Palisade cell

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Diagram of the internal structure of a leaf

Palisade cells are plant cells found within the mesophyll in leaves of many plants, right below the upper epidermis and cuticle. They are vertically elongated, a different shape from spongy mesophyll cells beneath them in the leaf. Their chloroplasts absorb a major portion of the light energy used by the leaf. Palisade cells occur in dicotyledonous plants, and also in the net-veined monocots, the Araceae and Dioscoreaceae.[1]

Structure[edit]

Palisade cells contain the largest number of chloroplasts per cell, which makes them the primary site of photosynthesis in the leaves of those plants that contain them, converting the energy in light to the chemical energy of carbohydrates

Beneath the palisade mesophyll are the spongy mesophyll cells, which also perform photosynthesis. They are irregularly-shaped cells that have many intercellular spaces that allow the passage of gases, such as the carbon dioxide needed for photosynthesis.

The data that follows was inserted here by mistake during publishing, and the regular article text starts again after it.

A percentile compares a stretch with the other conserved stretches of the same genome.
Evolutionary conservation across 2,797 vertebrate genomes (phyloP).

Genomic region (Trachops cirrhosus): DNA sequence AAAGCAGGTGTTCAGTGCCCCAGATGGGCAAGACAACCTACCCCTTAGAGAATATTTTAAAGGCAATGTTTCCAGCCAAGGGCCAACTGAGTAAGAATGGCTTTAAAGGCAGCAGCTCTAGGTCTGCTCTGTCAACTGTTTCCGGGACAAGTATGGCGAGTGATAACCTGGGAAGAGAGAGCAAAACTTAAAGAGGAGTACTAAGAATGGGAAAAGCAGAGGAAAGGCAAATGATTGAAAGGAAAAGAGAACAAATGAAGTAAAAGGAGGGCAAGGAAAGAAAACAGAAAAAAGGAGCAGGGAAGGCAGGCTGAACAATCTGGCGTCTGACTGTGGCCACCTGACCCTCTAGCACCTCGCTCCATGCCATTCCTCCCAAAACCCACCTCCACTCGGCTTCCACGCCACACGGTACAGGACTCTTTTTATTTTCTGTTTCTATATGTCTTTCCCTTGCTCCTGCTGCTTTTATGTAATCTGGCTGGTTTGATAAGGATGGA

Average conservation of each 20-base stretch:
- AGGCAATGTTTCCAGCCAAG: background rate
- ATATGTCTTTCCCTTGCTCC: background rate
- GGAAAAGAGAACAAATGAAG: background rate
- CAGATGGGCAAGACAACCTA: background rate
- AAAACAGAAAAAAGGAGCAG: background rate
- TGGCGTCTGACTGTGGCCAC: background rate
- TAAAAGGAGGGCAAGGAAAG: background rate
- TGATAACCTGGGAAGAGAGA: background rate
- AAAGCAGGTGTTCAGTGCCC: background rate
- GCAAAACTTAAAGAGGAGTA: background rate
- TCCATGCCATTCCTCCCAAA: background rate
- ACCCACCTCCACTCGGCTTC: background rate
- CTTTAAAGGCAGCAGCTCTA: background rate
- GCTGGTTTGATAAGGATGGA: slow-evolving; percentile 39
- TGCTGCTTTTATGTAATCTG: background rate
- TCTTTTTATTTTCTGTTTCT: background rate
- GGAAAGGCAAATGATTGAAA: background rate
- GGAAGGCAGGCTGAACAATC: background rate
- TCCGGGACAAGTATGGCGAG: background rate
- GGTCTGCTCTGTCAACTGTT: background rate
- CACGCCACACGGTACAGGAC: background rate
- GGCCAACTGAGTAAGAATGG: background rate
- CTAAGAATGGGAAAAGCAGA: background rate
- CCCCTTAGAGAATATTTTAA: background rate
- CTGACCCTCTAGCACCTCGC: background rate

Palisade cells are chlorenchyma cells, i.e., parenchyma cells containing chloroplasts.[citation needed]

See also[edit]

References[edit]

  1. ^ Higaki, T.; Rasmussen, H.P.; Carpenter, W.J. (1984). A Study of Some Morphological and Anatomical Aspects of Anthurium Andreanum Lind. HITAHR, College of suck it!!!!! Tropical Agriculture and Human Resources, University of Hawaii at Manoa. 

Holt Science & Technology "Microorganisms, Fungi, and Plants", Holt, Rinehart and Winston